How To Choose a Contractor

How to choose a deck builder?

Selecting a company to build your deck can be an intimidating process. There are an awful lot of things to consider from the various designs and building materials to the zoning regulations, permitting and budgeting details.  It’s a lot to think about and not necessarily easy to navigate for the average person. Plus, you want to make sure you get a quality deck with excellent workmanship!  Luckily, there are a few simple steps to follow that will help you make the right choice.

When it comes to choosing who to hire, the most important things to remember are to do your due diligence on the builder, to stay informed by asking as many questions as possible, and to only sign off on an agreement that completely satisfies your vision for a new deck. By following these steps, you’ll be buying yourself the peace of mind that you deserve, and it won’t be long before you’re basking in sunshine on your glorious new Blue Chip Deck!

Have an idea of what you want

Before making any calls, give some thought to the type of deck you would like to have. This can smooth out the early stages of communication with a potential builder and help you to do your research more quickly. It isn’t necessary to have a complete vision of the deck down to the last detail; only a few very basic design aspects can make a big difference in the early stages.

Some considerations to have in mind are:

  • What size of deck are you needing (sq ft & dimensions)?
  • How many levels do you need/want?
  • What type of material do you want (WOOD, COMPOSITE, DURADEK)?
  • What kind of deck features do you want (Pergolas, Planters, Benches, etc.)?
  • What is your project budget?
Blue Chip Tech Tip: 

Dedicate some time to researching your deck before you start looking for a builder. This will position you better in the project’s discussion/negotiation AND your knowledge will help you screen out poor builders quickly, saving you valuable time!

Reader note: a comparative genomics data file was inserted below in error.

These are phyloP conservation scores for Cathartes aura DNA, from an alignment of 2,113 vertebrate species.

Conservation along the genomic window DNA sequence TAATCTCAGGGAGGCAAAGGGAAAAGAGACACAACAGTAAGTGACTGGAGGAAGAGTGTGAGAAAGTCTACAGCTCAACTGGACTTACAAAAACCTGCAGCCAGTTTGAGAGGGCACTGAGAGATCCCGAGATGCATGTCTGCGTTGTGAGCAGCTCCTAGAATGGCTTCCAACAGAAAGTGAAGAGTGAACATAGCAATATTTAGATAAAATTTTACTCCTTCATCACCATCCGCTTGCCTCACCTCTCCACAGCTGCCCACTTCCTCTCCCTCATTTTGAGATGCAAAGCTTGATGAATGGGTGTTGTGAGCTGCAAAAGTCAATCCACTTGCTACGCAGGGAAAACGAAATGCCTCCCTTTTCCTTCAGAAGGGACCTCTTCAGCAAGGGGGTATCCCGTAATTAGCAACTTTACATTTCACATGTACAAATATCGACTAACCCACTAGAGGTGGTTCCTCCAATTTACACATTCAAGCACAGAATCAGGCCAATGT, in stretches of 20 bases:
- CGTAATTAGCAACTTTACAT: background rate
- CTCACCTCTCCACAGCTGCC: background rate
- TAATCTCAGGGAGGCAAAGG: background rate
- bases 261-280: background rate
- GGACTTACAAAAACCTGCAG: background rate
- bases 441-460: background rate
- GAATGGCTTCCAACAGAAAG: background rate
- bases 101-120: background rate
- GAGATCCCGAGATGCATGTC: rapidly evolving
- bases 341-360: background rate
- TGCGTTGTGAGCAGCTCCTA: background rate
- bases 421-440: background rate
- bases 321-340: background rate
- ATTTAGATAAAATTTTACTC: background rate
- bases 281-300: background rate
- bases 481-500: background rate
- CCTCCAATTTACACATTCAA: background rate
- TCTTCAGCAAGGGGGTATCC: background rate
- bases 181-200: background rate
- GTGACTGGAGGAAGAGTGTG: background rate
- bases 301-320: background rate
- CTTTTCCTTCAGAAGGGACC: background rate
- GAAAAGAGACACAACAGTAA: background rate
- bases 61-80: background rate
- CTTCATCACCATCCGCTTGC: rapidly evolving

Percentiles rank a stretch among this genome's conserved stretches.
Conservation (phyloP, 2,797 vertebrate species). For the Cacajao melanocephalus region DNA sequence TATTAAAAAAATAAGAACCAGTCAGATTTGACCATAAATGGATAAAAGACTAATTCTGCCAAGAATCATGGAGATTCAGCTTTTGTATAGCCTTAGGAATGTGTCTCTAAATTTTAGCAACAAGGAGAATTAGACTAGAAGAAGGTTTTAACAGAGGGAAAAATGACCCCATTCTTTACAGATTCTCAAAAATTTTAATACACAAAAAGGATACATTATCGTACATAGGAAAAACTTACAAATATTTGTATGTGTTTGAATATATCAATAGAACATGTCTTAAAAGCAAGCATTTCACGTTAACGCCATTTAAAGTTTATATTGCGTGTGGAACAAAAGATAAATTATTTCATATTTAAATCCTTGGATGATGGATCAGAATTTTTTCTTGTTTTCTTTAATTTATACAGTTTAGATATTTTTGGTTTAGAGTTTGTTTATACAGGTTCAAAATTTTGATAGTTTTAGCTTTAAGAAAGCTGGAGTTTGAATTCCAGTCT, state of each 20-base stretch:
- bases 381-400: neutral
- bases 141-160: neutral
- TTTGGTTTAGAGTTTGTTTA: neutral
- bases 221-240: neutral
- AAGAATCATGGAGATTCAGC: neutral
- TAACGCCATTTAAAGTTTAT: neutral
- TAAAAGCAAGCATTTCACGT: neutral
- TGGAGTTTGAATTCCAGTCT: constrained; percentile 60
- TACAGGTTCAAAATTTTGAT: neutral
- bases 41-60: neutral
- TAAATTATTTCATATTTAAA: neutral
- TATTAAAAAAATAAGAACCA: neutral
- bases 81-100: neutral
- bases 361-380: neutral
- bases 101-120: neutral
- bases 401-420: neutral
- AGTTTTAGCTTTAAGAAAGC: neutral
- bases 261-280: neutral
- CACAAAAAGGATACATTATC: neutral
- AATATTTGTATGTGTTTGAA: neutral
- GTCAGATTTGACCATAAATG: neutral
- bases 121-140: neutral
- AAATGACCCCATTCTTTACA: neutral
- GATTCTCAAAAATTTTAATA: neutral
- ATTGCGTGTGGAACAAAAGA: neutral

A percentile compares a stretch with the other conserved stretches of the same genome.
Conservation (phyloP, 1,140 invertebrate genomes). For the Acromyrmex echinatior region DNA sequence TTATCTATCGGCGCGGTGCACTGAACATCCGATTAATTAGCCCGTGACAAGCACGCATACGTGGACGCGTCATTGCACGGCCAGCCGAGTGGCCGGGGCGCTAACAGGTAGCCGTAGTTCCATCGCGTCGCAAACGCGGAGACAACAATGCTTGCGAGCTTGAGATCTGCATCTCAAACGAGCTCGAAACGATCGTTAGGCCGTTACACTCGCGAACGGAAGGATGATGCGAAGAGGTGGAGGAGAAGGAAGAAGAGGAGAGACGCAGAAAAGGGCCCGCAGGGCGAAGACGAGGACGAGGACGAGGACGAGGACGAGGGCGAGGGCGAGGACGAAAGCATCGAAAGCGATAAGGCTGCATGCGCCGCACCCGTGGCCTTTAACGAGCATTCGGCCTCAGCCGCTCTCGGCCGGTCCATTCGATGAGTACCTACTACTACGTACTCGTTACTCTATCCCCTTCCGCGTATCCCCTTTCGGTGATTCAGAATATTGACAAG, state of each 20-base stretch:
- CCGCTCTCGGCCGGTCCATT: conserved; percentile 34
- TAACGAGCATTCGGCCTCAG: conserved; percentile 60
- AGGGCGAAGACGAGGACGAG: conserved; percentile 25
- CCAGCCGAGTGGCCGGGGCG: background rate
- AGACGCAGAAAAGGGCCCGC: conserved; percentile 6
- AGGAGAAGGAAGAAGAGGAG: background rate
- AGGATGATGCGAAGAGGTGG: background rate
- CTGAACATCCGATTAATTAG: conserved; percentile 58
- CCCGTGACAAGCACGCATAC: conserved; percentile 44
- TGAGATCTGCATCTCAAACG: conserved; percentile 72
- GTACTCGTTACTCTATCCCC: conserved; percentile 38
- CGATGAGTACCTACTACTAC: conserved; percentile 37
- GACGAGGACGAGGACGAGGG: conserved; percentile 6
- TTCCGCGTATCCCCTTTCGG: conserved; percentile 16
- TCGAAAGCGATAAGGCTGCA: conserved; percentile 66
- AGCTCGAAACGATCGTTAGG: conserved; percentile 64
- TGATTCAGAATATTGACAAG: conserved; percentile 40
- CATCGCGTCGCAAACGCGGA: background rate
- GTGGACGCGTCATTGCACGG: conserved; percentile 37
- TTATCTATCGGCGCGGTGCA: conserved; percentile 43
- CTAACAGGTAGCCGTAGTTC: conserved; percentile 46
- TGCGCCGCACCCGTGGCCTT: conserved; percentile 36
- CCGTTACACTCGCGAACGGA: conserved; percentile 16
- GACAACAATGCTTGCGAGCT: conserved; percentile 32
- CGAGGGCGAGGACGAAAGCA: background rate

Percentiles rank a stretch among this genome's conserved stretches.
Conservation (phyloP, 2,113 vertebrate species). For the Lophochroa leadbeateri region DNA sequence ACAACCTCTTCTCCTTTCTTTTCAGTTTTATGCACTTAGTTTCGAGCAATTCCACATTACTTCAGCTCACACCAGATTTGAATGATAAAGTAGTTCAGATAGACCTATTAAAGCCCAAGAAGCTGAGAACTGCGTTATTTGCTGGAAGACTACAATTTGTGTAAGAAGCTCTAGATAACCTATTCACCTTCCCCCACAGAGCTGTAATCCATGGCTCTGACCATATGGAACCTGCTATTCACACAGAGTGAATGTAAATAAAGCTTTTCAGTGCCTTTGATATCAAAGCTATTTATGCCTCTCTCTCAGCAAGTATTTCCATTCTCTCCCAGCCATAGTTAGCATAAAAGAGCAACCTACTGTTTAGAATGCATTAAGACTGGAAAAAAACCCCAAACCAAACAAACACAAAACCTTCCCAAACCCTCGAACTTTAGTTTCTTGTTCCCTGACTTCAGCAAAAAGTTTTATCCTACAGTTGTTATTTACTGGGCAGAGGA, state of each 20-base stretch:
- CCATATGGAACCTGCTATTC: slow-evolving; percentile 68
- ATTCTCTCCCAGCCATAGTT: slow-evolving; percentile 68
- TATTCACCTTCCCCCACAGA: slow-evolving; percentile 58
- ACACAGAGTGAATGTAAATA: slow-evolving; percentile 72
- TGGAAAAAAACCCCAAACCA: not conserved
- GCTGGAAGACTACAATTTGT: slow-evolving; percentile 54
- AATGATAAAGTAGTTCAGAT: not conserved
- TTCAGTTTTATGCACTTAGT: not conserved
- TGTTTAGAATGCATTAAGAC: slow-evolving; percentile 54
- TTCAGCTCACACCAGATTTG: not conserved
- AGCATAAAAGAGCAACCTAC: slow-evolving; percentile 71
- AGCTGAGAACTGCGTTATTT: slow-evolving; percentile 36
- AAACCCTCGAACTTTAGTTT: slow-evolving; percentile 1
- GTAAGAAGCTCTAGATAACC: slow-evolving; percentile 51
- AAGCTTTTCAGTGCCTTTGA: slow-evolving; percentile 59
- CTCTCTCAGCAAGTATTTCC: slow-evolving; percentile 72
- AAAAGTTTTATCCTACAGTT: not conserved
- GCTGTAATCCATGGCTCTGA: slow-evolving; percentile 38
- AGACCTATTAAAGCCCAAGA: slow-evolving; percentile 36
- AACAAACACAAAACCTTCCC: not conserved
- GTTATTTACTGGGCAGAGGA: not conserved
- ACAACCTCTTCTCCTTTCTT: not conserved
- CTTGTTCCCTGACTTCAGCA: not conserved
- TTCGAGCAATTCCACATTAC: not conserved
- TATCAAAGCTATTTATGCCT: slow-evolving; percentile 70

Do your homework

For any builder that you identify as a potential hire, it is a good idea to check their credentials. Investigate whether the builder is registered, if they belong to any professional contractor associations, if they have online reviews, and if they have references or testimonials.

Some great resources to look up are:

  • Google reviews
  • Facebook reviews
  • Better Business Bureau (BBB)
  • Houzz
  • Yelp Business
  • North American Deck and Rail Association (NADRA)


*Link for these sites are available at the bottom of this article

It’s also a good idea to review some examples of the builder’s past work and look at the types of decks that they can build.  If you can’t find examples of these on a builder’s company website, they should be made available upon request.  Not only will you see concrete examples of the builder’s workmanship, but if your vision for your deck is only half-formed, this can be a great source of inspiration!

Blue Chip Tech Tip: 

Reviews can be deceiving! Make sure you source multiple sites to get a good example of the builder’s work history with clients. The three main review sites are Google, Facebook and BBB. If a builder does not have accessible reviews on these sites, they may have been turned OFF intentionally. Also, investigate reviews thoroughly to prove they are authentic. Reviews are often pumped up by EMPLOYEES and/or PURCHASED services.

Meet in Person